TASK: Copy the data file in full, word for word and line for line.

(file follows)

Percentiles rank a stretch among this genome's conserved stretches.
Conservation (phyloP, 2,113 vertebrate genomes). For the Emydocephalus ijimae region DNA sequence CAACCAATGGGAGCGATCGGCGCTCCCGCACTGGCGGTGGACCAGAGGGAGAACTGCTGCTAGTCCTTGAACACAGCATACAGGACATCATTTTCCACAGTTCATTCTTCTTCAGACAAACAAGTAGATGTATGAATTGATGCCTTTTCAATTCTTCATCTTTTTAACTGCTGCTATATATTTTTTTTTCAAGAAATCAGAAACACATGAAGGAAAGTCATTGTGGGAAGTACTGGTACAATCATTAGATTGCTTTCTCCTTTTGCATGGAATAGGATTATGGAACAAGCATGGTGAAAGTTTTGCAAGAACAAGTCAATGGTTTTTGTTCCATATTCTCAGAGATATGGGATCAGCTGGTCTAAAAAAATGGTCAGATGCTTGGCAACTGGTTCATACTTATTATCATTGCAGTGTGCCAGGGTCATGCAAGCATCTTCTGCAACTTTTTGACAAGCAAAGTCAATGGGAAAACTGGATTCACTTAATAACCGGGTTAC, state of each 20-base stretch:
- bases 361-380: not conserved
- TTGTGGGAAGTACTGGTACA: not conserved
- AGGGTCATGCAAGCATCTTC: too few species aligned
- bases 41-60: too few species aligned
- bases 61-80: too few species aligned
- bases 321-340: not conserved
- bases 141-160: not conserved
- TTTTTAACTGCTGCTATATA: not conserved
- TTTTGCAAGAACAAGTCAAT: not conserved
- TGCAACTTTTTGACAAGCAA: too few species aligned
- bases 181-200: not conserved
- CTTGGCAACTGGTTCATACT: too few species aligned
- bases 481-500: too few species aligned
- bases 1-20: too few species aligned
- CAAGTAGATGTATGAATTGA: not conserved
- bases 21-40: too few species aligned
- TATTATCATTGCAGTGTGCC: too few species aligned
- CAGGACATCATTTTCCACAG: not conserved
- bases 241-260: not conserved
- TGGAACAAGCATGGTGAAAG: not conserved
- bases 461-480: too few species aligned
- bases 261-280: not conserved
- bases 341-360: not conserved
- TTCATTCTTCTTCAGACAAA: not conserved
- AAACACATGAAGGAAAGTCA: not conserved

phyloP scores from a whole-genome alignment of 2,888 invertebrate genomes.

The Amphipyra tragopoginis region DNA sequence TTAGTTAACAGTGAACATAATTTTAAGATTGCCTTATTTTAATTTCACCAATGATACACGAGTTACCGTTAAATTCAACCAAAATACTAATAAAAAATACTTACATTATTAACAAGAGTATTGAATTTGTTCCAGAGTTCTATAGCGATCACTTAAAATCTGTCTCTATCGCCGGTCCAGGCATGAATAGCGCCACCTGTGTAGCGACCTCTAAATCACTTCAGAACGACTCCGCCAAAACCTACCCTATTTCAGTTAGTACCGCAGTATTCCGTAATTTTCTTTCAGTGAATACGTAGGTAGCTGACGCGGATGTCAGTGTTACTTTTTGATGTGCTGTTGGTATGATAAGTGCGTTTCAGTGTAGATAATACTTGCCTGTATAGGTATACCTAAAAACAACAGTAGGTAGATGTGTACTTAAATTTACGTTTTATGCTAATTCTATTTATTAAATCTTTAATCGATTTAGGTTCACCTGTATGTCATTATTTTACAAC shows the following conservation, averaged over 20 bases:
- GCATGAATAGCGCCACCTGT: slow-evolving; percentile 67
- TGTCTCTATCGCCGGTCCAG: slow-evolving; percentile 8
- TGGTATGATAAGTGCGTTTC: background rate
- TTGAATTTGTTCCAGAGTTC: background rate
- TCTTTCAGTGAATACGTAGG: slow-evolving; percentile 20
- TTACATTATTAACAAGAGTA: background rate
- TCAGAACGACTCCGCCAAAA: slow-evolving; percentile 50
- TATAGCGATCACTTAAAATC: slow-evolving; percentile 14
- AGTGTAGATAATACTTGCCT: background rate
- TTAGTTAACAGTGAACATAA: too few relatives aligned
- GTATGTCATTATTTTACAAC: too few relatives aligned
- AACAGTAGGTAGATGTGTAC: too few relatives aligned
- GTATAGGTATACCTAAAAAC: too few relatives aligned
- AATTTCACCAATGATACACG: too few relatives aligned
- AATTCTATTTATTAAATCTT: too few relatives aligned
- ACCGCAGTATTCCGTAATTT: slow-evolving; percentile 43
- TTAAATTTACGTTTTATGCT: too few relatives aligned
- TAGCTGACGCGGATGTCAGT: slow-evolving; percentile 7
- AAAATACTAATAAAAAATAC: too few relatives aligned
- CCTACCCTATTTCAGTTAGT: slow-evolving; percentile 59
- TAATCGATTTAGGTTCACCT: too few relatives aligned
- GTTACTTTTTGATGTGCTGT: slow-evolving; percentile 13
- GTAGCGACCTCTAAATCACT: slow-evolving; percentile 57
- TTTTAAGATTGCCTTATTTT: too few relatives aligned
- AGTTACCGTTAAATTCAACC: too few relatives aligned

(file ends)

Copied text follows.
Percentiles rank a stretch among this genome's conserved stretches.
Conservation (phyloP, 2,113 vertebrate genomes). For the Emydocephalus ijimae region DNA sequence CAACCAATGGGAGCGATCGGCGCTCCCGCACTGGCGGTGGACCAGAGGGAGAACTGCTGCTAGTCCTTGAACACAGCATACAGGACATCATTTTCCACAGTTCATTCTTCTTCAGACAAACAAGTAGATGTATGAATTGATGCCTTTTCAATTCTTCATCTTTTTAACTGCTGCTATATATTTTTTTTTCAAGAAATCAGAAACACATGAAGGAAAGTCATTGTGGGAAGTACTGGTACAATCATTAGATTGCTTTCTCCTTTTGCATGGAATAGGATTATGGAACAAGCATGGTGAAAGTTTTGCAAGAACAAGTCAATGGTTTTTGTTCCATATTCTCAGAGATATGGGATCAGCTGGTCTAAAAAAATGGTCAGATGCTTGGCAACTGGTTCATACTTATTATCATTGCAGTGTGCCAGGGTCATGCAAGCATCTTCTGCAACTTTTTGACAAGCAAAGTCAATGGGAAAACTGGATTCACTTAATAACCGGGTTAC, state of each 20-base stretch:
- bases 361-380: not conserved
- TTGTGGGAAGTACTGGTACA: not conserved
- AGGGTCATGCAAGCATCTTC: too few species aligned
- bases 41-60: too few species aligned
- bases 61-80: too few species aligned
- bases 321-340: not conserved
- bases 141-160: not conserved
- TTTTTAACTGCTGCTATATA: not conserved
- TTTTGCAAGAACAAGTCAAT: not conserved
- TGCAACTTTTTGACAAGCAA: too few species aligned
- bases 181-200: not conserved
- CTTGGCAACTGGTTCATACT: too few species aligned
- bases 481-500: too few species aligned
- bases 1-20: too few species aligned
- CAAGTAGATGTATGAATTGA: not conserved
- bases 21-40: too few species aligned
- TATTATCATTGCAGTGTGCC: too few species aligned
- CAGGACATCATTTTCCACAG: not conserved
- bases 241-260: not conserved
- TGGAACAAGCATGGTGAAAG: not conserved
- bases 461-480: too few species aligned
- bases 261-280: not conserved
- bases 341-360: not conserved
- TTCATTCTTCTTCAGACAAA: not conserved
- AAACACATGAAGGAAAGTCA: not conserved

phyloP scores from a whole-genome alignment of 2,888 invertebrate genomes.

The Amphipyra tragopoginis region DNA sequence TTAGTTAACAGTGAACATAATTTTAAGATTGCCTTATTTTAATTTCACCAATGATACACGAGTTACCGTTAAATTCAACCAAAATACTAATAAAAAATACTTACATTATTAACAAGAGTATTGAATTTGTTCCAGAGTTCTATAGCGATCACTTAAAATCTGTCTCTATCGCCGGTCCAGGCATGAATAGCGCCACCTGTGTAGCGACCTCTAAATCACTTCAGAACGACTCCGCCAAAACCTACCCTATTTCAGTTAGTACCGCAGTATTCCGTAATTTTCTTTCAGTGAATACGTAGGTAGCTGACGCGGATGTCAGTGTTACTTTTTGATGTGCTGTTGGTATGATAAGTGCGTTTCAGTGTAGATAATACTTGCCTGTATAGGTATACCTAAAAACAACAGTAGGTAGATGTGTACTTAAATTTACGTTTTATGCTAATTCTATTTATTAAATCTTTAATCGATTTAGGTTCACCTGTATGTCATTATTTTACAAC shows the following conservation, averaged over 20 bases:
- GCATGAATAGCGCCACCTGT: slow-evolving; percentile 67
- TGTCTCTATCGCCGGTCCAG: slow-evolving; percentile 8
- TGGTATGATAAGTGCGTTTC: background rate
- TTGAATTTGTTCCAGAGTTC: background rate
- TCTTTCAGTGAATACGTAGG: slow-evolving; percentile 20
- TTACATTATTAACAAGAGTA: background rate
- TCAGAACGACTCCGCCAAAA: slow-evolving; percentile 50
- TATAGCGATCACTTAAAATC: slow-evolving; percentile 14
- AGTGTAGATAATACTTGCCT: background rate
- TTAGTTAACAGTGAACATAA: too few relatives aligned
- GTATGTCATTATTTTACAAC: too few relatives aligned
- AACAGTAGGTAGATGTGTAC: too few relatives aligned
- GTATAGGTATACCTAAAAAC: too few relatives aligned
- AATTTCACCAATGATACACG: too few relatives aligned
- AATTCTATTTATTAAATCTT: too few relatives aligned
- ACCGCAGTATTCCGTAATTT: slow-evolving; percentile 43
- TTAAATTTACGTTTTATGCT: too few relatives aligned
- TAGCTGACGCGGATGTCAGT: slow-evolving; percentile 7
- AAAATACTAATAAAAAATAC: too few relatives aligned
- CCTACCCTATTTCAGTTAGT: slow-evolving; percentile 59
- TAATCGATTTAGGTTCACCT: too few relatives aligned
- GTTACTTTTTGATGTGCTGT: slow-evolving; percentile 13
- GTAGCGACCTCTAAATCACT: slow-evolving; percentile 57
- TTTTAAGATTGCCTTATTTT: too few relatives aligned
- AGTTACCGTTAAATTCAACC: too few relatives aligned